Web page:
The Snowtown Murders pushes the envelope with the explicitness of the murders and torture scenes, so the viewer is left feeling uncomfortable. The downside of the movie is that it drags at times and meanders along at a plodding pace adding to the discomfort. I’m not sure if this is intentional or not, but it had a negative effect for me.

Anne of the Thousand Days-1969

Anne of the Thousand Days-1969

Director-Charles Jarrott

Starring-Richard Burton, Genevieve Bujold

Scott’s Review #56

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Reviewed June 22, 2014

Grade: A-

Anne of the Thousand Days is one of the better historical dramas I have seen. One could become absorbed in the history of royalty and learn much. It has a clear Shakespearean quality to it (tragedy) and is compelling in many ways. It tells the true story of the tumultuous relationship between Henry VIII of England and his second wife Anne Boleyn, whose union produced one of the most famous queens, Elizabeth I. Henry VIII’s first wife, Katherine, is discarded amid much controversy and political intrigue.

The drama is part of what makes this film so interesting, along with the historical element. It is dramatic, but not a soap opera and the acting superior. The film has gorgeous costumes and cinematography too. Unfortunately, the finale of the beheading left too much to the imagination and a more graphic scene would have put it over the top. Near excellent though.

Non-Stop-2014

Non-Stop-2014

Director-Jaume Collet-Serra

Starring-Liam Neeson, Julianne Moore

Scott’s Review #55

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Reviewed June 22, 2014

Grade: B-

I am a sucker for a good airline disaster action film. I found Non-Stop to have 2 parts- the first 1 hour and 15 minutes and the final 30 minutes. A film like this (action, popcorn flick) requires suspension of disbelief. The events in this film will NEVER happen.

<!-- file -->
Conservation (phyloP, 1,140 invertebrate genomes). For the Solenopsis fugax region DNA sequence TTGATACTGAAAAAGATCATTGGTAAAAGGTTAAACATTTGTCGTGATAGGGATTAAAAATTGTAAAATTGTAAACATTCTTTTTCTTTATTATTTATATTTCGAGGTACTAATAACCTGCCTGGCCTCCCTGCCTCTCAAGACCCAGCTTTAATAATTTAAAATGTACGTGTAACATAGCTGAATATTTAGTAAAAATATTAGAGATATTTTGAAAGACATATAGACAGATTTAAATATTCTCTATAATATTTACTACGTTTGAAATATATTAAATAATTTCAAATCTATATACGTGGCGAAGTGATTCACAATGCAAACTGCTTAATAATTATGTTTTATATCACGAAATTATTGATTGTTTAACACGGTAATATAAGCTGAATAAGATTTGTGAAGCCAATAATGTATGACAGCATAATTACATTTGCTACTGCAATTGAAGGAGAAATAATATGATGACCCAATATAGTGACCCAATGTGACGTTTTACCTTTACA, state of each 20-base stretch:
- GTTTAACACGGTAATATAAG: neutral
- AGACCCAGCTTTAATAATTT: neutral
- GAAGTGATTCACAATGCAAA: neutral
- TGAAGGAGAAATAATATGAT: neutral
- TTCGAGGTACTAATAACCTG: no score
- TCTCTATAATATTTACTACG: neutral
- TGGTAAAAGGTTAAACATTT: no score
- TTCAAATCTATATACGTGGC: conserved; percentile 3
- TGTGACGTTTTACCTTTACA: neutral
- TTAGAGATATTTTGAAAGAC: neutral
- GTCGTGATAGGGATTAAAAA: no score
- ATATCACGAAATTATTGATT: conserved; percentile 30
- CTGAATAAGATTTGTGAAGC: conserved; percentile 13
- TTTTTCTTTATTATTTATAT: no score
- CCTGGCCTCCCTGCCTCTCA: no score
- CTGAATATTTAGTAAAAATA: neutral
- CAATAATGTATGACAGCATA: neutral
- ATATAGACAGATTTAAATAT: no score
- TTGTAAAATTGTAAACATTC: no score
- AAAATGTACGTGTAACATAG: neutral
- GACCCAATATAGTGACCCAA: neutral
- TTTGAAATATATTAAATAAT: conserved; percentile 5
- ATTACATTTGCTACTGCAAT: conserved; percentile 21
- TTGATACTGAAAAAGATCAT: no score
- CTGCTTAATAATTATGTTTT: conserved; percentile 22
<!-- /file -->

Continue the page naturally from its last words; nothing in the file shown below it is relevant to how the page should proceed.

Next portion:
In recent years, Liam Neeson, at 60 years old plus, has settled nicely into action hero star in mediocre to above average film roles. He has found his niche. The first part of the film is highly entertaining- 150 passengers on board an international flight from New York to London are in peril when a terrorist begins texting troubled U.S. Air Marshall (Neeson) that someone on the flight will die every 20 minutes unless 150 million dollars is transferred to their account. From this point begins a compelling whodunit. Which passenger is sending the text messages? Could it be a flight attendant or the captain of the plane? Several characters are introduced and some red herrings commence. Who begins framing the Marshall? Why? This is compelling fun stuff. Most of the action takes place on the plane giving the film a claustrophobic atmosphere.

Then, however, the second part of the film takes over. Not to give spoilers away, but it reaches a ridiculous, silly conclusion, and I found myself saying out loud, “this is stupid”. A needless and contrived plot of a little girl on the flight is trivial. Michelle Dockery of Downton Abbey fame I expected more from and Lupita N’Yongo is given a throwaway role (let’s assume she was cast before her Oscar winning turn in 12 Years a Slave). Popcorn fun, but disappointing ending summarizes this film.

Dallas Buyers Club-2013

Dallas Buyers Club-2013

Director-Jean-Marc Vallee

Starring-Matthew McConaughey, Jared Leto

Scott’s Review #54

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Reviewed June 24, 2014

Grade: A-

While Dallas Buyers Club is a well written screenplay, based on a true story of a straight Texas man who contracts the AIDS circa 1985, the main appeal of the film are the brilliant performances by Matthew McConaughey and Jared Leto.

1985 was a different time period as far as the deadly virus goes- people did not know then what they do now, so the fear and the judgments featured in the film must be kept in mind for the time it was and the location (Bible-belt Texas).

McConaughey’s physical transformation is an amazing feat to begin with, a normally handsome, well-built actor, turned gaunt and hollow-eyed, but he completely encompasses this role with an intense, frenetic character deeply rich and flawed. His body language and mannerisms are mesmerizing. Leto’s performance as a transsexual, also stricken with the disease, is equally amazing. The character is immediately sympathetic and vulnerable- a wounded bird you would like to take under your wing and save. Despite the subject matter, the film itself is not a downer, nor does it attempt at being preachy. Rather, it is a tale of friendship, human growth, and survival in bleak times. Obviously, the film is dark, yet inspirational at the same time. McConaughey and Leto deserve their Oscar wins for these roles.